clear away the red tape that obstructs energy production and innovation while also assuring safety and appropriate environmental protection.

2) New energy sources key to stopping Middle East wars and stopping climate change:
Gary Hart, 2007 (Former United States Senator, April 24, 2007. Online. Internet. May 7, 2007. http://www.denverpost.com/opinion/ci_5741007) Our policy of oil dependence is why we are engaged in the second Persian Gulf war in a decade and why we will continue to fight wars in the Gulf for decades to come. To believe that military intervention is the key to security is to badly miss the point. Were we to become sufficiently independent of Persian Gulf oil, so that our economy could flourish without it, we would liberate our foreign and defense policies, contribute substantially to solving climate change, make our livelihood more secure, liberate resources for education and health, and dramatically increase our sense of genuine security.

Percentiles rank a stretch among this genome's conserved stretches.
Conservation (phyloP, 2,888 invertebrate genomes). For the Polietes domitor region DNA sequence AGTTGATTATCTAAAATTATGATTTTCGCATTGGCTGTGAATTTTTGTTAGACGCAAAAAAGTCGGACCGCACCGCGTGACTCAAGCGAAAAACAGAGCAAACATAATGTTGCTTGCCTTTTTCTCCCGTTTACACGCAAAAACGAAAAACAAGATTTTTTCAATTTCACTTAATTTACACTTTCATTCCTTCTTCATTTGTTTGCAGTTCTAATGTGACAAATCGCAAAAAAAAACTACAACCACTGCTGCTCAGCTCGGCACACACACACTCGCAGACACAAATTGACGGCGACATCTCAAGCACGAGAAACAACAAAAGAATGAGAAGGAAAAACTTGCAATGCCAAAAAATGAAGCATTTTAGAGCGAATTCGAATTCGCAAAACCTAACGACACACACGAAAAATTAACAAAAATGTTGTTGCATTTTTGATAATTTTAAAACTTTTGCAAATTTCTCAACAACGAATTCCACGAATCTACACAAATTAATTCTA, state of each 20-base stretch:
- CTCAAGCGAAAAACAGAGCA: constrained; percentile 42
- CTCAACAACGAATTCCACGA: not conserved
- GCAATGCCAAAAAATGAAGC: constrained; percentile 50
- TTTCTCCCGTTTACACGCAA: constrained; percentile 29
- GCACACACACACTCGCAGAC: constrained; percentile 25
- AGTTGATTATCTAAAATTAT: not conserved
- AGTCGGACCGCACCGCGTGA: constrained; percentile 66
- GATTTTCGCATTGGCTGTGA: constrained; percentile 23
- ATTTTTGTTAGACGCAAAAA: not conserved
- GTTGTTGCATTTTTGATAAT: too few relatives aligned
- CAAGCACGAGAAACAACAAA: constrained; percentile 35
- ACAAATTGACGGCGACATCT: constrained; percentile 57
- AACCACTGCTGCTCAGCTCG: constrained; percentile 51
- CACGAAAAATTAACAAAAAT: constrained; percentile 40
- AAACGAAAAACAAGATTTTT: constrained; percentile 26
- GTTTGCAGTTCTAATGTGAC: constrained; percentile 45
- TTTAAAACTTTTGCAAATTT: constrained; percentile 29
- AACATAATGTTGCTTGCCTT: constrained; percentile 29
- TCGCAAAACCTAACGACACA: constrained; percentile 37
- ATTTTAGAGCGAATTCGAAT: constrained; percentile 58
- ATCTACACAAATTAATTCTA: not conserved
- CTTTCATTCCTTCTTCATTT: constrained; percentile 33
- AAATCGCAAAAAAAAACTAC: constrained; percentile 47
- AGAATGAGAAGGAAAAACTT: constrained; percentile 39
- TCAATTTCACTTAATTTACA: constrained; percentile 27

3) Middle East war risks nuclear war:
Steinbach 2002 (µwww.converge.org.nz/pma/mat0036.htm§, 3 March 2002) "Should war break out in the Middle East again,... or should any Arab nation fire missiles against Israel, as the Iraqis did, a nuclear escalation, once unthinkable except as a last resort, would now be a strong probability." Seymour Hersh(1)

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UNIQUENESS EXTENSIONS
High oil prices triggering push for alternative energy now:
Richard Valdmanis, 6/2/2008 (http://www.reuters.com/article/CentralEuropeanInvestment08/idUSSP32671320080602) NEW YORK (Reuters) - A surge in the price of crude is threatening global growth for the first time in decades and spurring a desperate surge in interest in energy alternatives and new technology to keep conventional oil flowing.